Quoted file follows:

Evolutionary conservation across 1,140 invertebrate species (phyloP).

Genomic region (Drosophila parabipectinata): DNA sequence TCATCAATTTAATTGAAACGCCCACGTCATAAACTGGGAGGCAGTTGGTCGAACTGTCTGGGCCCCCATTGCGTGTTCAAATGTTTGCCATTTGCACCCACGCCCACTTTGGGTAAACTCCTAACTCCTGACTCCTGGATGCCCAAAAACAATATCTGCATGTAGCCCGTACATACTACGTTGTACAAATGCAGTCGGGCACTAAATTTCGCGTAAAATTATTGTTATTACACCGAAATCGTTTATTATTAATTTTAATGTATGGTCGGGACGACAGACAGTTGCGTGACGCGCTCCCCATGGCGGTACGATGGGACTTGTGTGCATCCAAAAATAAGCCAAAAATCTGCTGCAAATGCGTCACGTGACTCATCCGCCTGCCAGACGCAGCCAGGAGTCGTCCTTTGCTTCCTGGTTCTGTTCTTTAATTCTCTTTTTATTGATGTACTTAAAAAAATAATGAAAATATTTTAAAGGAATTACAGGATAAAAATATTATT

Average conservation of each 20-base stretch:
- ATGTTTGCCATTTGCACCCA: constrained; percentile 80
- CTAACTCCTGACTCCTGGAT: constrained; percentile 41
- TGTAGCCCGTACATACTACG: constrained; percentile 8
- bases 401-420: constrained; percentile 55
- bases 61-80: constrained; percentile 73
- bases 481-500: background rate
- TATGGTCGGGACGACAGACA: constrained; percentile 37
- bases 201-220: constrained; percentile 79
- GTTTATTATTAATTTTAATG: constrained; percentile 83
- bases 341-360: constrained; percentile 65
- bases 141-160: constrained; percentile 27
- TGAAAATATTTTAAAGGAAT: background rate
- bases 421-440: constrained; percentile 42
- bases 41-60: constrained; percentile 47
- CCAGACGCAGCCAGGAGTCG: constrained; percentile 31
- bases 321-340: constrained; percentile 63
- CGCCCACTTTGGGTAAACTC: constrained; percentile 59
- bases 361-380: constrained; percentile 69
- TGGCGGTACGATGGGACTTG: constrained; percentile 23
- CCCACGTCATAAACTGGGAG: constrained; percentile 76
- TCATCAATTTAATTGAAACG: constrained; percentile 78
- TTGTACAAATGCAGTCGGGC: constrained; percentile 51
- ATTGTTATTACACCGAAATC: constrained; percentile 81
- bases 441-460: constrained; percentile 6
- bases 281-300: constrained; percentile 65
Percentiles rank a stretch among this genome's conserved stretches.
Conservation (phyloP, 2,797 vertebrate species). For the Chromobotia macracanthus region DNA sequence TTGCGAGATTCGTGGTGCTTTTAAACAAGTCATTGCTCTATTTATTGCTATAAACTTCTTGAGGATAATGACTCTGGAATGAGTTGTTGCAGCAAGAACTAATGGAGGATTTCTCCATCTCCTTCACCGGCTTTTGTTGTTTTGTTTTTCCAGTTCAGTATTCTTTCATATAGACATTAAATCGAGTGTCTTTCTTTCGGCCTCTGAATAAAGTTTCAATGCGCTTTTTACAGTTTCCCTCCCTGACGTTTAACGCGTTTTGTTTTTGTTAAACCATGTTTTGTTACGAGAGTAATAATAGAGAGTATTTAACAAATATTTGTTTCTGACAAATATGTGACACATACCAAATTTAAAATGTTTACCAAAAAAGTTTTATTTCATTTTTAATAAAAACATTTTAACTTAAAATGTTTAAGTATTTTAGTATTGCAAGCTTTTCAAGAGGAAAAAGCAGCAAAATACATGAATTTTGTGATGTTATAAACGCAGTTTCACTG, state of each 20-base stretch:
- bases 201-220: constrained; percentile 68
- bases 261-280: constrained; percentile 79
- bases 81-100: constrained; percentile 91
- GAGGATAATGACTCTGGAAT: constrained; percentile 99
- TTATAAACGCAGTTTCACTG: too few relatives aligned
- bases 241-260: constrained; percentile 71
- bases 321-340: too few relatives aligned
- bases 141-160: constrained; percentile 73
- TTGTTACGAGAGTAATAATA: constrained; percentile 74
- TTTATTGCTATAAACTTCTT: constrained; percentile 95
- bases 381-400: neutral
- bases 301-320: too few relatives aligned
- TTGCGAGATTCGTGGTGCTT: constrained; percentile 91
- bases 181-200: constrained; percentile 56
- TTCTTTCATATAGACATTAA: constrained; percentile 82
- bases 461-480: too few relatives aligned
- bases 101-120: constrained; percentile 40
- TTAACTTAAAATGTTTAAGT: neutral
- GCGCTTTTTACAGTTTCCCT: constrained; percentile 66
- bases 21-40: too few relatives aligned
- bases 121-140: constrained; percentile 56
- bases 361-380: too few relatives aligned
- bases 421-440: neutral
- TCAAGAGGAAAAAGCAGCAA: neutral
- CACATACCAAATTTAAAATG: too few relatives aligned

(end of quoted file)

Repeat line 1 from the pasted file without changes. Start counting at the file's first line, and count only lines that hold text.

Evolutionary conservation across 1,140 invertebrate species (phyloP).